Pass-ThroughsPass-through securities, also known as participation certificates, are the most basic mortgage-backed bonds and are collateralized by pools of similar mortgage loans. Most are issued or guaranteed by Ginnie Mae, Fannie Mae or Freddie Mac. As the name suggests, the cash flow from the underlying mortgage payments is passed through to the MBS investor.
Collateralized Mortgage Obligations (CMOs)Not all investors want to receive the monthly payments of principal and interest that MBS pass-throughs offer. As a result, the cash flows from MBS are often pooled and structured into many classes of securities with different maturities and payment schedules, known as collateralized mortgage obligations (CMOs). CMOs may utilize pools of pass-throughs and/or mortgage loans as collateral and typically have three or more bond classes, generally called tranches. Each tranche has its own expected maturity and cash flow pattern. Relative to pass-throughs, some CMOs are stable, low-risk investments, while others are more volatile and risk laden. The unique cash flow patterns of each CMO tranche allow investors to tailor their mortgage exposure to meet a range of investment objectives, since different classes can have different risk/return characteristics.
MBS Are the Largest Segment of the U.S. Bond MarketWith $8.9 trillion in mortgage-related debt outstanding as of September 30, 2008, mortgages are the largest segment of the U.S. bond market, accounting for 26% of all bond market debt outstanding.1 For comparison, corporate bonds account for 18% of the market, and Treasury debt accounts for 17%.
Mortgages are also among the most actively traded securities in the U.S. bond market. Primary dealers – the large banks authorized to deal directly with the Federal Reserve – traded on average more than $360 billion per day of Agency MBS in the first half of 2008. For comparison, in the same time period primary dealers traded on average $19 billion per day of corporate bonds with maturities of more than one year.
It is important to note that the Agencies Ginnie Mae, Fannie Mae and Freddie Mac primarily participate in the “prime” MBS market, which comprises mortgages made to borrowers with strong credit histories. In the years leading up to 2007, many banks and finance companies greatly increased mortgage lending to borrowers with faulty or poor credit histories. These “subprime” mortgages were packaged into MBS and then often re-packaged into securities known as collateralized debt obligations (CDOs). After the U.S. housing market began to decline in 2006, many subprime borrowers defaulted on their loans and the CDO market collapsed, causing widespread investment losses and precipitating the global credit crisis in 2007 and 2008. The prime MBS market, while affected by the turmoil of the credit crisis, continued to function during this time, providing high-quality securities to investors and financing to homeowners. It is generally believed that a moderate lowering of the credit standards of the GSEs contributed to the need for the government to step in and support them.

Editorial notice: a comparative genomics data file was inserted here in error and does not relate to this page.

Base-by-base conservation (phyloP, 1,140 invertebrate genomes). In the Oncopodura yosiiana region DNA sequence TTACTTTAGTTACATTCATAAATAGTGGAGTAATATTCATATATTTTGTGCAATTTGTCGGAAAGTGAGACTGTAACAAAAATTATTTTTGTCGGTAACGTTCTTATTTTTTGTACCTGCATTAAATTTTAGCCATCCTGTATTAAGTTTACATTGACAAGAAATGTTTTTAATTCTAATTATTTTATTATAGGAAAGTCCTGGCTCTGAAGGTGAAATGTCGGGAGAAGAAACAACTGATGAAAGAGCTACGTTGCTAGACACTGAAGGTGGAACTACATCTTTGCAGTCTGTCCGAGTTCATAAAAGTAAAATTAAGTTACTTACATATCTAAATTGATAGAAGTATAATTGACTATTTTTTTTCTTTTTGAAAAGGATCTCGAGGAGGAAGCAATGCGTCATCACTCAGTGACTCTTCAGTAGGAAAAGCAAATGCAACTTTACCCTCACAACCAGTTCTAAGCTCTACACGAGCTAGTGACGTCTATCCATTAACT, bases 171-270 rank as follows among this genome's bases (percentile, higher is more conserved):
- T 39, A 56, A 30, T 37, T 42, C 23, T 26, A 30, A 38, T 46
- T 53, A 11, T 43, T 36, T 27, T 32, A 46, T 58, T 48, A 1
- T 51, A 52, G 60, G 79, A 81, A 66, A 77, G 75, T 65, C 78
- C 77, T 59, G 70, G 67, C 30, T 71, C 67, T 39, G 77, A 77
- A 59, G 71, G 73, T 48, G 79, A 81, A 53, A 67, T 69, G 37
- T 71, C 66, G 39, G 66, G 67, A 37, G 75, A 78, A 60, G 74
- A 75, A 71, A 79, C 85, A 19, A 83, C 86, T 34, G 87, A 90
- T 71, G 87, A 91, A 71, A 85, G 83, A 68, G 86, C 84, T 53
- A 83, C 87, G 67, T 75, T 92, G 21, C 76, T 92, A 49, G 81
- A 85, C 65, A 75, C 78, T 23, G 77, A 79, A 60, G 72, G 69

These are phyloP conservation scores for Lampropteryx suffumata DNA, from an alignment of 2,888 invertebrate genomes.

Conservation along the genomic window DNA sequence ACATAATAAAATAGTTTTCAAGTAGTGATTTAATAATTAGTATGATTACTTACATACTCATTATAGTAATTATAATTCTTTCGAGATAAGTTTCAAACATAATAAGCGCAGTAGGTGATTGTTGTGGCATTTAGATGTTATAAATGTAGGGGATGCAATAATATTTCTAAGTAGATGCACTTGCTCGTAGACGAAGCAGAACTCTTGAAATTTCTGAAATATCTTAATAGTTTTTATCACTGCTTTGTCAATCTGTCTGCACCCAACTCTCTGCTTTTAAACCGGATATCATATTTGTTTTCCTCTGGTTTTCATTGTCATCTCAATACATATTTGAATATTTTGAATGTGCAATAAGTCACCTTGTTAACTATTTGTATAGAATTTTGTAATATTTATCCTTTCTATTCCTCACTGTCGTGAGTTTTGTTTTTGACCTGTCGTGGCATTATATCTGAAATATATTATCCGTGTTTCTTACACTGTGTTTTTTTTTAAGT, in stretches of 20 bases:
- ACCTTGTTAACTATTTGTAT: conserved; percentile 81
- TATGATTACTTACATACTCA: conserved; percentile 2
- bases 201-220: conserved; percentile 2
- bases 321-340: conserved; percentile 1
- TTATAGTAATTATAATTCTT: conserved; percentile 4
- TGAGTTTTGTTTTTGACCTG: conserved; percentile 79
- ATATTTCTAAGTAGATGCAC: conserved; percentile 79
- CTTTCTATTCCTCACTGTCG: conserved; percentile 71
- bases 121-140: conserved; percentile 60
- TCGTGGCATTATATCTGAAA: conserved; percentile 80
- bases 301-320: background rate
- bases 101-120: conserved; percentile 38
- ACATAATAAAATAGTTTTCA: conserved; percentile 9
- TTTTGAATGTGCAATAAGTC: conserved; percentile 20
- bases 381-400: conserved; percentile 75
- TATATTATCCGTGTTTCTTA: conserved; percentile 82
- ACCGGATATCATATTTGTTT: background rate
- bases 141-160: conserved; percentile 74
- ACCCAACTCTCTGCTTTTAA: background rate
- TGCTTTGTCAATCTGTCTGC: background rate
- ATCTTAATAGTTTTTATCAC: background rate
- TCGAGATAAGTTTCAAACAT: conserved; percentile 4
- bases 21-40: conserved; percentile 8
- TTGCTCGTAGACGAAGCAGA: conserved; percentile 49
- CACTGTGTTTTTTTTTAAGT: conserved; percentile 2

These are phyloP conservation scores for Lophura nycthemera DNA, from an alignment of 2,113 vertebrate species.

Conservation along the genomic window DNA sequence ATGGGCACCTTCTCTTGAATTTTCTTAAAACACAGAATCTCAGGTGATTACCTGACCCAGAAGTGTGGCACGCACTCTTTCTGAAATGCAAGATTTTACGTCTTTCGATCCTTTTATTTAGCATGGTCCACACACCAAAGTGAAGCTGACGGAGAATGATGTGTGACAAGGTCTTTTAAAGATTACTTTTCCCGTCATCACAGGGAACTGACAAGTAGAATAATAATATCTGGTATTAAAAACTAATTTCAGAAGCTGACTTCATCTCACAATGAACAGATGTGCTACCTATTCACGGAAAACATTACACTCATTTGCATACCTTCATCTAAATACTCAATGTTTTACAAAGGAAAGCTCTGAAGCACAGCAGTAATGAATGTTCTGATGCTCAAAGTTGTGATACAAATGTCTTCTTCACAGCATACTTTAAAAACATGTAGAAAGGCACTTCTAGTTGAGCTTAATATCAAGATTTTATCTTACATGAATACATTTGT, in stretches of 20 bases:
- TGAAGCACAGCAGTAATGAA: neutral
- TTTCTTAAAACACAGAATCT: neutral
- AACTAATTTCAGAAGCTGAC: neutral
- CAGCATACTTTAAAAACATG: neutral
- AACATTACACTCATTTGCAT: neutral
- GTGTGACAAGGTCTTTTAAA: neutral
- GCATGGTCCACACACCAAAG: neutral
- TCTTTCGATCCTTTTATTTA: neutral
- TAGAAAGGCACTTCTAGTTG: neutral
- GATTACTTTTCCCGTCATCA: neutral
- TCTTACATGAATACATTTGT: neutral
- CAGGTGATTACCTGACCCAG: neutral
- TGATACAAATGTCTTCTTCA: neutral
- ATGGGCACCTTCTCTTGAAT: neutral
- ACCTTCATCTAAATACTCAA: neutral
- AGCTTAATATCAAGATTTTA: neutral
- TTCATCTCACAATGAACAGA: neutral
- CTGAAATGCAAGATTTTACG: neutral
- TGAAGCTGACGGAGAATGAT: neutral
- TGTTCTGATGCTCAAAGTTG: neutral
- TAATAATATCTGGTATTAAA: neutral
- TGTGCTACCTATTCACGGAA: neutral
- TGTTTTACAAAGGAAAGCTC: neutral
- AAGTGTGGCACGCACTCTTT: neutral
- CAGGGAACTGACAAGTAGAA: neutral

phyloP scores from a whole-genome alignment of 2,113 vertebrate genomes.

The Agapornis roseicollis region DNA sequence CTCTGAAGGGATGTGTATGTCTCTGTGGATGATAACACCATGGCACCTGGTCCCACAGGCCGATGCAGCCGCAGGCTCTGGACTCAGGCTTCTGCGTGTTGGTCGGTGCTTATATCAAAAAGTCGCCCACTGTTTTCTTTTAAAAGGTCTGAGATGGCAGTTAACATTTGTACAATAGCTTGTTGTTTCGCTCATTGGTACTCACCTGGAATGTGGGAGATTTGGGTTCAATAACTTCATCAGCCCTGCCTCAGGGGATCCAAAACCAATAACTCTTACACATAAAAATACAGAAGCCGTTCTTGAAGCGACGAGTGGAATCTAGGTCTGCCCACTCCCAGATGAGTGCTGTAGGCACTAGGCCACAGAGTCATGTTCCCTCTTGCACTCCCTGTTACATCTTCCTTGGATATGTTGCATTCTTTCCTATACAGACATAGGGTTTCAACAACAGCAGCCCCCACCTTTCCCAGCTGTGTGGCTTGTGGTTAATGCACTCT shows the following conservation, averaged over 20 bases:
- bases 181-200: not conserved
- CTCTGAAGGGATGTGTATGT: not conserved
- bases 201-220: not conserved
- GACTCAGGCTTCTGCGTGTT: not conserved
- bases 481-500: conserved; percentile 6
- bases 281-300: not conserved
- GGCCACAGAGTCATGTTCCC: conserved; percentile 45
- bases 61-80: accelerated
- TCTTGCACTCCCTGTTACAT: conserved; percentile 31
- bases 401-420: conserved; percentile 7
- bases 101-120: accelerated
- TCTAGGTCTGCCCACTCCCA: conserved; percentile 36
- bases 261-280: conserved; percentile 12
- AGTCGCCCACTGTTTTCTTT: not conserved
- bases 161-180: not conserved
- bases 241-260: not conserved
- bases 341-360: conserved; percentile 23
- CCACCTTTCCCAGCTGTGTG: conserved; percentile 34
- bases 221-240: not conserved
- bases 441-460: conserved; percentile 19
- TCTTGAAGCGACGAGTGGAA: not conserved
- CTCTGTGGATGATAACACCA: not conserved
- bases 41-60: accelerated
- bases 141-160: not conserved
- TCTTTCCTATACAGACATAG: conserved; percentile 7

ConclusionMortgage-backed securities, backed by pools of individual mortgage loans, are primarily issued by the Agencies: Fannie Mae, Freddie Mac and Ginnie Mae. Mortgage-backed securities’ high credit quality and attractive yield relative to other high-quality bonds have helped MBS grow into the largest sector of the U.S. bond market.
Past performance is not a guarantee or a reliable indicator of future results. Investing in the bond market is subject to certain risks including market, interest-rate, issuer, credit, and inflation risk. Mortgage and asset-backed securities may be sensitive to changes in interest rates, subject to early repayment risk, and their value may fluctuate in response to the market’s perception of issuer creditworthiness; while generally supported by some form of government or private guarantee there is no assurance that private guarantors will meet their obligations. A Collateralized Mortgage Obligation ("CMO") is a multi-class debt instrument backed by a pool of mortgage pass-through securities or mortgage loans. Investments in CMOs may involve a high degree of risk and are intended for sale only to qualified investors capable of understanding the risks entailed in purchasing such securities.
This material contains the current opinions of the author but not necessarily those of PIMCO and such opinions are subject to change without notice. This material has been distributed for informational purposes only and should not be considered as investment advice or a recommendation of any particular security, strategy or investment product. Information contained herein has been obtained from sources believed to be reliable, but not guaranteed. No part of this material may be reproduced in any form, or referred to in any other publication, without express written permission.
No part of this material may be reproduced in any form, or referred to in any other publication, without express written permission. Pacific Investment Management Company LLC, 840 Newport Center Drive, Newport Beach, CA 92660, 800-387-4626. ©2013, PIMCO.